Directed by Lance Weiler
Written by Lance Weiler, Brian Majeska
Starring Vince Mola, Jamil A.C. Mangan, Mary Monahan, Jim Sullivan
Produced by John Stefanik, Lance Weiler
If you've ever taken a surprise blow to the head, you know very well how seemingly fragile the nature of reality actually is. Even if you haven't, you may well have had those moments of unreality that cause you to think twice about where you are and what role you play in that particular locale.
"Head Trauma" is going to have you feeling that disconnection all over again, and this time, loving it.
So what we have here plot wise is the story of a drifter, George Walker, who's come back home after a good long while of drifting to stake his claim to his deceased grandmother's abandoned house. Which is probably pretty good for a drifter-chances are he doesn't actually have one yet, and the first two minutes will prove that pretty solidly. Anyway, this new house gives George a shot at the American Dream, and he tries his best to live up to it. He's fixing up the somewhat rundown and very much boarded up place by day, but by night, he's having some really unpleasant dreams / hallucinations / tequila comas about a hooded figure that he sees on a comic book left behind in a phone booth, much in the same fashion you occasionally find those Jack Chick tracts lying around. And then, twenty minutes in, you actually discover that it's exactly like a Jack Chick tract.
Now, this is actually a cool little detail, because included in the DVD, just behind the front jacket, is a little kind of mini comic book explaining a bit more about the movie and its assorted origins.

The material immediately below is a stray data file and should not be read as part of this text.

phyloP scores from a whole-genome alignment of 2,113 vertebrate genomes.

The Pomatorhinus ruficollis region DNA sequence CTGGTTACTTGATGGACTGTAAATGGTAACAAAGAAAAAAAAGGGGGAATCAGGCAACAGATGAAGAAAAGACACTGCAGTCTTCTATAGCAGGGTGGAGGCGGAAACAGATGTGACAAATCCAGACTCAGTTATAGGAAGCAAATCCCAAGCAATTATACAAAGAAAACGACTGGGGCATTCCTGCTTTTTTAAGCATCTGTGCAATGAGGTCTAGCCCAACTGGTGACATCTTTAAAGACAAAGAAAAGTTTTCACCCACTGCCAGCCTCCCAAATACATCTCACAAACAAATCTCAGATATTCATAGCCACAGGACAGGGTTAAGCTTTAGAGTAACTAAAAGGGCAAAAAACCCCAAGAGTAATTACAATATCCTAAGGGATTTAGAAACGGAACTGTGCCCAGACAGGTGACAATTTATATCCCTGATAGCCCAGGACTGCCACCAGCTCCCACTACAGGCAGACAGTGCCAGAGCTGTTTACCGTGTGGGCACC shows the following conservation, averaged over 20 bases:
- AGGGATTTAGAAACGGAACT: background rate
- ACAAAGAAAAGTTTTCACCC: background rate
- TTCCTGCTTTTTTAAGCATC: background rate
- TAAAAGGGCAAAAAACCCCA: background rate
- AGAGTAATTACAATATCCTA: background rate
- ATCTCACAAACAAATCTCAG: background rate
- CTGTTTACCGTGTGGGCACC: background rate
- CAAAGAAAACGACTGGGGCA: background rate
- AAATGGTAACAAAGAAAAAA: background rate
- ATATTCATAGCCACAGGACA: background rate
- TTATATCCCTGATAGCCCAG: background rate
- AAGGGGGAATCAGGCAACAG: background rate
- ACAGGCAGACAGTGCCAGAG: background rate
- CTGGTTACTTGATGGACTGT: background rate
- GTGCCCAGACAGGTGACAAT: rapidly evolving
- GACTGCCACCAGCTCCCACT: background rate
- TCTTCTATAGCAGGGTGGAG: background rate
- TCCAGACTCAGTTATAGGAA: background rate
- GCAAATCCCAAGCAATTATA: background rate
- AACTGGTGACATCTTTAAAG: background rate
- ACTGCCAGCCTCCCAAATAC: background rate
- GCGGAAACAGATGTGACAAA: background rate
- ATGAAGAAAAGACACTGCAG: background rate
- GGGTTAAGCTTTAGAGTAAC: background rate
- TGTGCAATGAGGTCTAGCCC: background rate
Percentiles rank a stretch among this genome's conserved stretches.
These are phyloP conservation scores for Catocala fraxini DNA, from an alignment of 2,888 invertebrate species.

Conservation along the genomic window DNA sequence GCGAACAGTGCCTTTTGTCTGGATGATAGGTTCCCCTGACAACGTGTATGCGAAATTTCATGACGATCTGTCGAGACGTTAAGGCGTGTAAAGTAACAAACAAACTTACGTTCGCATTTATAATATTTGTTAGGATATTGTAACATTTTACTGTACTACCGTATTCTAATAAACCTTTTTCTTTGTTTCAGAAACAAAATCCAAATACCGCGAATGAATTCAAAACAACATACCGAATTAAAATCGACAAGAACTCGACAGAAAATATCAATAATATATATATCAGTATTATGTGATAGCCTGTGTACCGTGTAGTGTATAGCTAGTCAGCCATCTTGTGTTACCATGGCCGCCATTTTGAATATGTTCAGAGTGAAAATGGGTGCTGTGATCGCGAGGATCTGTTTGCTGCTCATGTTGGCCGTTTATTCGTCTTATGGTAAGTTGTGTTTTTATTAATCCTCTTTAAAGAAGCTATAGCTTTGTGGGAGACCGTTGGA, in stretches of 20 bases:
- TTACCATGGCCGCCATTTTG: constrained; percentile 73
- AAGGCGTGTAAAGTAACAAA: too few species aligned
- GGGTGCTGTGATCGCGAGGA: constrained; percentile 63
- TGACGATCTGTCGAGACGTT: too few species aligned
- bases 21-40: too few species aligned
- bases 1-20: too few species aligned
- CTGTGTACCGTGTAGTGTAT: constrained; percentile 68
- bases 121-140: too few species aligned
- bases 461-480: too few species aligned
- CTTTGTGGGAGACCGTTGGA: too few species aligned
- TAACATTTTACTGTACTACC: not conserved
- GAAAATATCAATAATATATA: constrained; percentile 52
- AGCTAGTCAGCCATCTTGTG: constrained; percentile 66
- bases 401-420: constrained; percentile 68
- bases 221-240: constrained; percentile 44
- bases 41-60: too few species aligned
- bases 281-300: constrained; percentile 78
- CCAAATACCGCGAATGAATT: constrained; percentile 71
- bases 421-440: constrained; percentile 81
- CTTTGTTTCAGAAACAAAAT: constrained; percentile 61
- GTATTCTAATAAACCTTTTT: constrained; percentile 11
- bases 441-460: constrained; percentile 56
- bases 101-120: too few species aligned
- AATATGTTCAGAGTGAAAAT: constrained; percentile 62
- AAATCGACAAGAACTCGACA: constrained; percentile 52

Inclusion of the comic was definitely a good idea. When you consider the nature of the movie as the whole, the unreality of the whole thing, adding a bit of the movie into reality is definitely a touch that increases the unreality of it all. It would be like watching "Evil Dead II" one day and getting your very own copy of the Kandarian Demon incantations on a CD inside the DVD jacket.
Plus, the feel of the movie is like half David Lynch movie, half "This Old House" rerun. It's surrealist with just a touch of home improvement.
Check out the action at twenty-two minutes and fifty-seven seconds-it's that kind of sequence that really makes you question the reality of what's going on here. Which makes sense-we're questioning what's going on just as much as George is. Within the next four minutes, you really start to question the reality of things around here in a truly bone chilling fashion.
Kudos to Weiler and company for a fantastic scary shot at thirty-three minutes and twenty-four seconds. Only rewind and frame advance could prove just what that was, but man, it made me jump. As if that weren't enough, check out the action at the forty-seven minute mark as we get no less than a three-stroke scare sequence. One scary thing that leads into another that leads into a third. It's fantastic work-nothing but.
And of course, the more we see of George's return to his grandmother's old house, the more we begin to wonder how much of what he sees is real, and how much of what we see is the result of his own brain damage. Check out the scene just ahead of the one hour and four minute mark. That one will have you questioning reality left, right and center.
The ending is nothing short of mindblowing, with a couple of really spectacular sequences, and does a surprisingly good job of tying up all the loose ends spawned by the rest of the movie.
The special features include featurettes "Blowing Up a Car," "Shooting in the House", "Johnny Madgic and His Amazing Flying Machines", "S.R. Bissette Discusses the Art of Head Trauma", cast interviews, a piece on the music of "Head Trauma", and trailers for "The Last Broadcast" and "Head Trauma".
All in all, Weiler's "Head Trauma" will leave you scratching yours in the midst of a fantastic, scary ride that leaves no unanswered questions and does its job with the utmost competence and sheer unalloyed glee. Great stuff by any standards and thoroughly worth your time to rent.
Directed by Tommy Brunswick